from The American Heritage® Dictionary of the English Language, 4th Edition
- n. The crest or top of a hill.
from Wiktionary, Creative Commons Attribution/Share-Alike License
- n. The peak or crest of a hill.
from the GNU version of the Collaborative International Dictionary of English
- n. The top of a hill.
from The Century Dictionary and Cyclopedia
- n. The top or summit of a hill.
from WordNet 3.0 Copyright 2006 by Princeton University. All rights reserved.
- n. the peak of a hill
I say tragic, because on every hilltop is a ruin of either a fortress or a church in which men sought security and there was no security.
Fussell’s topmost denizens were “out of sight” in hilltop manses at the end of long, curving driveways.
Tuesday's violence was sponsored by fundamentalists known as "hilltop youth," according to an unnamed activist cited on the Jewish Voice, a website that promotes radical settlers' views.
Many of the outposts are inhabited by radicals known as "hilltop youths," who have embarked on a campaign of vigilante violence against Palestinians and Israeli security forces as retaliation for the occasion demolition of illegal buildings in the settlements.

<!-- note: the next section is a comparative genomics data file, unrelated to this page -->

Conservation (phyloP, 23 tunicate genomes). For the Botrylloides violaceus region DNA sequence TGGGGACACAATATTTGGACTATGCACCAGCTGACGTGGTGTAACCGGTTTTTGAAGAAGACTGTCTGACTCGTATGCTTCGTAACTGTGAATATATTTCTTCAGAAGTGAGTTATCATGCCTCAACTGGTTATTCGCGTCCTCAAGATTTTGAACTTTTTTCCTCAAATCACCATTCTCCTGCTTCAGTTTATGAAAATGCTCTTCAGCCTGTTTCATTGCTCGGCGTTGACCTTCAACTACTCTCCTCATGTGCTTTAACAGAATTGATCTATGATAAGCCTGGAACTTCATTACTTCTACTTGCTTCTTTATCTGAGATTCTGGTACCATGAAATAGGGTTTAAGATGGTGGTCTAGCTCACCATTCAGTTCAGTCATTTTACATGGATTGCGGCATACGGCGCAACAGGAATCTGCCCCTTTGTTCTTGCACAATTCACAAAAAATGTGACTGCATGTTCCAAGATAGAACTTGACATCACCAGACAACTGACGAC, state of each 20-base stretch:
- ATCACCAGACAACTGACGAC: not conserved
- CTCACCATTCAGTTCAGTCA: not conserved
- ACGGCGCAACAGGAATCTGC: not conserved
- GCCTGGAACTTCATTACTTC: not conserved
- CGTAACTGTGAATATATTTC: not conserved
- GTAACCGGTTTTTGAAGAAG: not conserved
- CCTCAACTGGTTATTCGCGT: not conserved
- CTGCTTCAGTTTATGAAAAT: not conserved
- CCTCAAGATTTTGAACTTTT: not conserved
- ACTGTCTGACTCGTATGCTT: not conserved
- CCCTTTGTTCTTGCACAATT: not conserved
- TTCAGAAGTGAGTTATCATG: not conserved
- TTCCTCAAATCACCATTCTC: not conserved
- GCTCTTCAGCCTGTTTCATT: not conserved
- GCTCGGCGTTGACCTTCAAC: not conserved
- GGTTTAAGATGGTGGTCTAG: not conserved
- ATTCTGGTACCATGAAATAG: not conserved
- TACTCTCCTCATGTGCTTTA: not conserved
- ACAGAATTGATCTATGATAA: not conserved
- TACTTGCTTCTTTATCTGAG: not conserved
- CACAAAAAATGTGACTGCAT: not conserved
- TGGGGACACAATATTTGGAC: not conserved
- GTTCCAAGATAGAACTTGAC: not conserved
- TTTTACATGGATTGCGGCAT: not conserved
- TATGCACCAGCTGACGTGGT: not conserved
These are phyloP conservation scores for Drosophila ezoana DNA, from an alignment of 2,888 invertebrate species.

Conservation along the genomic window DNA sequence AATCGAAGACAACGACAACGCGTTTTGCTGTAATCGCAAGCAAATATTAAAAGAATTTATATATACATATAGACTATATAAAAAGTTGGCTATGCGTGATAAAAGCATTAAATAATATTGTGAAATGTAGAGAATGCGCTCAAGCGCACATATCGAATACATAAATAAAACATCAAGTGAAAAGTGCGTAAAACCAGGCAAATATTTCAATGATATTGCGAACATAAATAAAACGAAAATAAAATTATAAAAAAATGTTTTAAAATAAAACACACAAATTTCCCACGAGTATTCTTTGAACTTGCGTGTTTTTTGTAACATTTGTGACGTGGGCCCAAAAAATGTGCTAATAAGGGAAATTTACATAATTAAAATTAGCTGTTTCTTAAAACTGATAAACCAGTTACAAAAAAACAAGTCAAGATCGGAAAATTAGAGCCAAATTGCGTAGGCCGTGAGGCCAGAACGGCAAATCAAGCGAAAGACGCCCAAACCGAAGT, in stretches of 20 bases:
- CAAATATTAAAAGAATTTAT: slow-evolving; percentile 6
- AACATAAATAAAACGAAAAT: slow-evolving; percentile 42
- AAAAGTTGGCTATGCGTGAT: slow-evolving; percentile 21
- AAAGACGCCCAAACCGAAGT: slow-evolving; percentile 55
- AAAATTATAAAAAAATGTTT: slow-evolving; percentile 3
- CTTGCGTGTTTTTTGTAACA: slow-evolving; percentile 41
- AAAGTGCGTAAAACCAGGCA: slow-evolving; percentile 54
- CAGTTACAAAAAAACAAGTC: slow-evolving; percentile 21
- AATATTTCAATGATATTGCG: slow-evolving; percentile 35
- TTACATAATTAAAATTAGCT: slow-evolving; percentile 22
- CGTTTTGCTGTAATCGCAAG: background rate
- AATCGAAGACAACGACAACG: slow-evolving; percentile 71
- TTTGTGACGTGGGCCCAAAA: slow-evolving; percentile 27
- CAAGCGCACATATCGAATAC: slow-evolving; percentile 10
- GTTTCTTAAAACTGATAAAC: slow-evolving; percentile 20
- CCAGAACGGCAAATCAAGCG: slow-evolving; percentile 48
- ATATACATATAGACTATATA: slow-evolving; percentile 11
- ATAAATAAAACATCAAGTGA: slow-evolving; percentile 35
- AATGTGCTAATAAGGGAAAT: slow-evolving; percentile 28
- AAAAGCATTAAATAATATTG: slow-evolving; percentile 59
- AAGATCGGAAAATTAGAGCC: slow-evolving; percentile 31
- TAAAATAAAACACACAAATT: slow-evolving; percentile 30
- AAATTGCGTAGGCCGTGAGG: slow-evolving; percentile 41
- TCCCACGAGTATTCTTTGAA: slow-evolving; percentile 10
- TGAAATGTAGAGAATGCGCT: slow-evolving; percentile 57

Over the hilltop was a short but steep drop and below that a long lawn full of leafy trees that lead to a golden castle, just like in fairy tales, me kiddies.
A church on a hilltop is the first indication or landmark of Sabará, the town being immediately below it.
Down in the city, one night, there was a grand display of fireworks, and the hilltop was a good place from which to enjoy it; but it grew late after a little, and Susy was ordered to bed.
Only Renaile stood above them; only Dorile among the Sea Folk on the hilltop was their equal.
"To me, that observatory on the hilltop was a threat to everything I believed in."
The view of the river was terrific, and a fire ring with blackened stones suggested that the hilltop was a popular camping spot.